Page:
IT Management

In the April/May 2007 issue of z/Journal, the article “The State of IBM Mainframe Emulation” detailed several software emulation approaches for smaller IBM mainframe customers. These products let customers run existing mainframe operating systems and applications on non-mainframe hardware.

The article also discussed some ongoing legal actions surrounding these offerings. These issues meant that the mainframe emulation world was in a state of flux, with accompanying Fear, Uncertainty and Doubt (FUD) for smaller mainframe customers.

This article provides an update on these products. Significant events have transpired, with a mix of good news, bad news, and the unknown.

Review

At the time the original article was written, three emulation options were in use in various shops: Open Mainframe, from Platform Solutions, Inc. (PSI); FLEX-ES, from Fundamental Software, Inc.; and Hercules, which is an open source package.

The PSI product didn’t fully implement the mainframe architecture, but provided enough functionality to run IBM’s flagship z/OS operating system. However, PSI was crippled from the start by IBM’s unwillingness to license z/OS for PSI machines. A handful of PSI customers managed to transfer licenses from existing machines, but IBM blocked that loophole. IBM next sued PSI for what it claimed to be a violation of intellectual property agreements and for encouraging violation of its licensing agreements. PSI countersued, claiming unfair and monopolistic business practices by IBM. For more than a year, prospective PSI customers watched from afar, many unwilling to bet on a tiny company against the IBM juggernaut.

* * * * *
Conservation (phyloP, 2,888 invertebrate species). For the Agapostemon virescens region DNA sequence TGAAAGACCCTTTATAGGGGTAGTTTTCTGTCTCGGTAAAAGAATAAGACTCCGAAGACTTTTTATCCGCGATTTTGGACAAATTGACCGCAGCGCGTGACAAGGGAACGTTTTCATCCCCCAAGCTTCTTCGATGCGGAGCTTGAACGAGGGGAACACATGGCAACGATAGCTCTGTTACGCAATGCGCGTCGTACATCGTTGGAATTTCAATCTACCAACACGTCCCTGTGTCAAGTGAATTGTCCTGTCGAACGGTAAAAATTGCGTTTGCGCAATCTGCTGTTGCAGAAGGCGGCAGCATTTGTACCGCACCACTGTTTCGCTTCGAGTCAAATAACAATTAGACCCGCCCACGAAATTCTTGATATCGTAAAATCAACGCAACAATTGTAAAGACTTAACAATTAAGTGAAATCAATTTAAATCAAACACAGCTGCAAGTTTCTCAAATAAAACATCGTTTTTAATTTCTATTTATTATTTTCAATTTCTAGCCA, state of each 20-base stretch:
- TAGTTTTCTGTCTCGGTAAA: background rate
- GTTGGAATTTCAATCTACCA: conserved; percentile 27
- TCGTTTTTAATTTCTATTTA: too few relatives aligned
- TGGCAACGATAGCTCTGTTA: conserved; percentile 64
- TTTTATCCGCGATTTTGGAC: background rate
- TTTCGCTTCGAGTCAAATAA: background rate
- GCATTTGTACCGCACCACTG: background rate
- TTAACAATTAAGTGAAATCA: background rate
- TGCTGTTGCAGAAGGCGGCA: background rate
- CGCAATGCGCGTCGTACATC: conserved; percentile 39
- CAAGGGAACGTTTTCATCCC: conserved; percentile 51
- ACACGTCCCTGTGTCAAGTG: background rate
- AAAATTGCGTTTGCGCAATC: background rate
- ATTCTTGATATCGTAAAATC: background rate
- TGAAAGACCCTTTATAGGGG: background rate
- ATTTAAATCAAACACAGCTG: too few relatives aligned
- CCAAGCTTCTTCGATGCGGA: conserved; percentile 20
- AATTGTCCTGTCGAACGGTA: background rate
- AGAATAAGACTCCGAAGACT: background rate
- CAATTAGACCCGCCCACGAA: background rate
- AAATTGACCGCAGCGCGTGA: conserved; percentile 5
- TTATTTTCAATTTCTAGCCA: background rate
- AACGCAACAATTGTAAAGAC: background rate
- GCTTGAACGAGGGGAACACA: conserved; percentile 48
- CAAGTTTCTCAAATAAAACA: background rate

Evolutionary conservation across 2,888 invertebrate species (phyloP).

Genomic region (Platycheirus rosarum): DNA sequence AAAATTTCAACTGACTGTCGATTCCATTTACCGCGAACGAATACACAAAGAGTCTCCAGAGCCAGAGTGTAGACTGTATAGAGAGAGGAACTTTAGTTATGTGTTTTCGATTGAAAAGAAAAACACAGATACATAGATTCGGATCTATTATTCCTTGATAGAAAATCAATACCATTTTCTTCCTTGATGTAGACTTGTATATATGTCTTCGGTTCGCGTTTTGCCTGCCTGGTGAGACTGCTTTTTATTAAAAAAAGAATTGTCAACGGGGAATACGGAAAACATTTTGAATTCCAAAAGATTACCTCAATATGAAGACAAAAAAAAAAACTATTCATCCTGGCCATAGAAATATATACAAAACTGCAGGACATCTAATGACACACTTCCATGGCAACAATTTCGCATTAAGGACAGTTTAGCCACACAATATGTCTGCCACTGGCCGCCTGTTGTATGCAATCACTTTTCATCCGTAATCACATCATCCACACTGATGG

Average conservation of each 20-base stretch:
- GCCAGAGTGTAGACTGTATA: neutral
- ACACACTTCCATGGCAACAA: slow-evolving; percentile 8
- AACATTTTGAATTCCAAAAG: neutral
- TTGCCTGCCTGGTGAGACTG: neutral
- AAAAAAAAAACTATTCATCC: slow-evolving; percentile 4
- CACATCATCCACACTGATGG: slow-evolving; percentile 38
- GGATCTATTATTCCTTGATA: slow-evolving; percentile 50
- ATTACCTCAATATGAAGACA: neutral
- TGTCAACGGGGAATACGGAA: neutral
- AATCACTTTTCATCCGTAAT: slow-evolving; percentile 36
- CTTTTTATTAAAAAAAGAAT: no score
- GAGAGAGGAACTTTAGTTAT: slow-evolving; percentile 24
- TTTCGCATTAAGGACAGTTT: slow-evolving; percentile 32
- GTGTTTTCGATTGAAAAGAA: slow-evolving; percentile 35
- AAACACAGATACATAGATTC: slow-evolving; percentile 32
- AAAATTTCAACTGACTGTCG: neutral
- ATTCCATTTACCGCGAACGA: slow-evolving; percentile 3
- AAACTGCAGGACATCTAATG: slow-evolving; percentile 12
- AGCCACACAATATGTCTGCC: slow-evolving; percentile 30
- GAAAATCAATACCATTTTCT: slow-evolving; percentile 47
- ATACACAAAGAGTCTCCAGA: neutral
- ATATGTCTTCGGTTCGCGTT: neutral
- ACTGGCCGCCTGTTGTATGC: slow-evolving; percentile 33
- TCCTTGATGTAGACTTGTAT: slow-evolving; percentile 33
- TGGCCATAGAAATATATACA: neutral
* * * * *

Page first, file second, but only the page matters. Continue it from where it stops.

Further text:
The PSI action also affected Fundamental and existing FLEX-ES customers. Due to the PSI legal proceedings, IBM declined to renew its patent licensing with Fundamental. This made unpleasant sense: IBM wanted to keep PSI from arguing that if IBM was licensing its intellectual property to Fundamental, it must do the same for PSI.

Unfortunately, the fallout from these non-technical events meant that Fundamental had to stop selling new FLEX-ES licenses. Worse, many IBM PartnerWorld shops—the small, independent software vendors for System z—had FLEX-ES systems, which were acquired through PartnerWorld at a significant discount. These machines had a three-year expiration date, enforced through a hardware dongle. The dongles on so-called “commercial” FLEX-ES systems don’t expire, but these systems are only 31-bit (PartnerWorld machines were full 64-bit z/Architecture).

Hercules, while reasonably robust (albeit significantly slower than FLEXES) and offering 64-bit functionality (although with no guarantee of full z/Architecture function or compatibility), had the same Achilles’ heel as PSI: IBM was unwilling to license products for use on Hercules machines.

After more than a year and a half of filings, counter-filings, and counter-counter-filings, IBM made most of the PSI issue moot on June 30, 2008, by acquiring the company outright. While, initially, this might seem nonsensical, it was anything but. First, IBM had been hoping PSI would run out of money and fold the tent. Instead, Microsoft made a minority investment; presumably the prospect of Microsoft’s bottomless coffers derailed the “wait ’em out” strategy. In addition, while IBM was confident its position would prevail in court, a prolonged legal battle was unlikely to be productive. Instead, IBM allegedly went directly to most PSI stockholders and made an offer, which was accepted. This ends the IBM-PSI lawsuits, although some EU legal actions and a suit by a former IBM business partner are still pending.

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